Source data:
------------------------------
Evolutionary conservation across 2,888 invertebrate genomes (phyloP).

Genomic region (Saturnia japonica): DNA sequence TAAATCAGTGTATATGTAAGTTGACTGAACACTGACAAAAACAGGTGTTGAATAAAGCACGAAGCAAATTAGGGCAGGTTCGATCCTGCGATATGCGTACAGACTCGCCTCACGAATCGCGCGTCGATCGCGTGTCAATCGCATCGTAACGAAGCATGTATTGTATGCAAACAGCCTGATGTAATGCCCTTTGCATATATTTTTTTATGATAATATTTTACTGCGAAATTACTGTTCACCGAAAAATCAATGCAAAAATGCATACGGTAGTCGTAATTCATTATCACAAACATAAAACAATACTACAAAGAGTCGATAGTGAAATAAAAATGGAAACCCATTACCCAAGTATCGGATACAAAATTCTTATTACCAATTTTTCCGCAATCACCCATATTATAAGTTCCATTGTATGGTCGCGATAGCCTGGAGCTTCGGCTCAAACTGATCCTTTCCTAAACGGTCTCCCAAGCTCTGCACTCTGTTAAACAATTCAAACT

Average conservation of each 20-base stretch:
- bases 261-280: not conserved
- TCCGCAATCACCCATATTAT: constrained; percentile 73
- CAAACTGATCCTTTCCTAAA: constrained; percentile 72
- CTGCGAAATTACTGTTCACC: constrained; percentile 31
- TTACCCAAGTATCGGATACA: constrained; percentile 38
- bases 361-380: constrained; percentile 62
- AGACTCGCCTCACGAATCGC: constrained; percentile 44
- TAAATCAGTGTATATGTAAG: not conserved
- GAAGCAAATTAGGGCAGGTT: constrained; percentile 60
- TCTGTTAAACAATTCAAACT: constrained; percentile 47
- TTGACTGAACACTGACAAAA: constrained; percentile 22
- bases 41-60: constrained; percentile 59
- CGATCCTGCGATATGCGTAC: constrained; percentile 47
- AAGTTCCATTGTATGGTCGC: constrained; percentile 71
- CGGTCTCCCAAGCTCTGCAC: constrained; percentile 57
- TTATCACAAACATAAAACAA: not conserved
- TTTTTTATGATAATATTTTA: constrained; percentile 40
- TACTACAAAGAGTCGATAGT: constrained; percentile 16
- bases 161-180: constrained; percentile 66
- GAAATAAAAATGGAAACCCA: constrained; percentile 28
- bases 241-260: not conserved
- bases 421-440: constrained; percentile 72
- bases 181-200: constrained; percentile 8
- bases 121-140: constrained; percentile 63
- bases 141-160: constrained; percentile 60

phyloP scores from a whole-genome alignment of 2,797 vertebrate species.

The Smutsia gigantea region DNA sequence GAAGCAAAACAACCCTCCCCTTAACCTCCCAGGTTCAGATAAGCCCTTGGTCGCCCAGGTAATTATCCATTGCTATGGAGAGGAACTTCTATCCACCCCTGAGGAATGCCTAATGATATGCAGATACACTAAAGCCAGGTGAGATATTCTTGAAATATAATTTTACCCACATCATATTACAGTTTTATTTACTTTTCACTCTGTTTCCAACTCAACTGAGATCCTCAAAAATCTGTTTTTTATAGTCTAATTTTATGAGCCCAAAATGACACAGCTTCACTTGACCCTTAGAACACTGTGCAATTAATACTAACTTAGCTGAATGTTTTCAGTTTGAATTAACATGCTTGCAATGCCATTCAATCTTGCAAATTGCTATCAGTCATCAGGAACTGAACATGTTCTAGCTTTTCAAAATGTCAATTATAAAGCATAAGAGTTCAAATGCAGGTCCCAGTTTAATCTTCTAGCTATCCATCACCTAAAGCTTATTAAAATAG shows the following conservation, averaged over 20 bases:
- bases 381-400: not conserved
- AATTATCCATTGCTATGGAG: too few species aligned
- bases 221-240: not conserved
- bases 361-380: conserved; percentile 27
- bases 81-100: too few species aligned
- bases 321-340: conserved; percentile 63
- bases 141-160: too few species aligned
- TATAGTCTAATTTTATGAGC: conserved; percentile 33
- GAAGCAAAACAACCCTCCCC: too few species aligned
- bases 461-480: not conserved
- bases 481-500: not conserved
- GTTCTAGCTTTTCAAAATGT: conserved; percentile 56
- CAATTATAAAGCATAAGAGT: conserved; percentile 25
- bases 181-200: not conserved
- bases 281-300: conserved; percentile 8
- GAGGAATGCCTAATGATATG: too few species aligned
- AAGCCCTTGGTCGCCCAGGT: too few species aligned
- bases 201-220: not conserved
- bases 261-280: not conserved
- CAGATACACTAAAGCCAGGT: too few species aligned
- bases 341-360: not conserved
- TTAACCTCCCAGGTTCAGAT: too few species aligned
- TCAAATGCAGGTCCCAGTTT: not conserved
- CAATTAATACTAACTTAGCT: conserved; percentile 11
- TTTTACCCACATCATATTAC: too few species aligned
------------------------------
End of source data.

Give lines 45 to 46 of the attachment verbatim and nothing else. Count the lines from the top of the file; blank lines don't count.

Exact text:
- bases 281-300: conserved; percentile 8
- GAGGAATGCCTAATGATATG: too few species aligned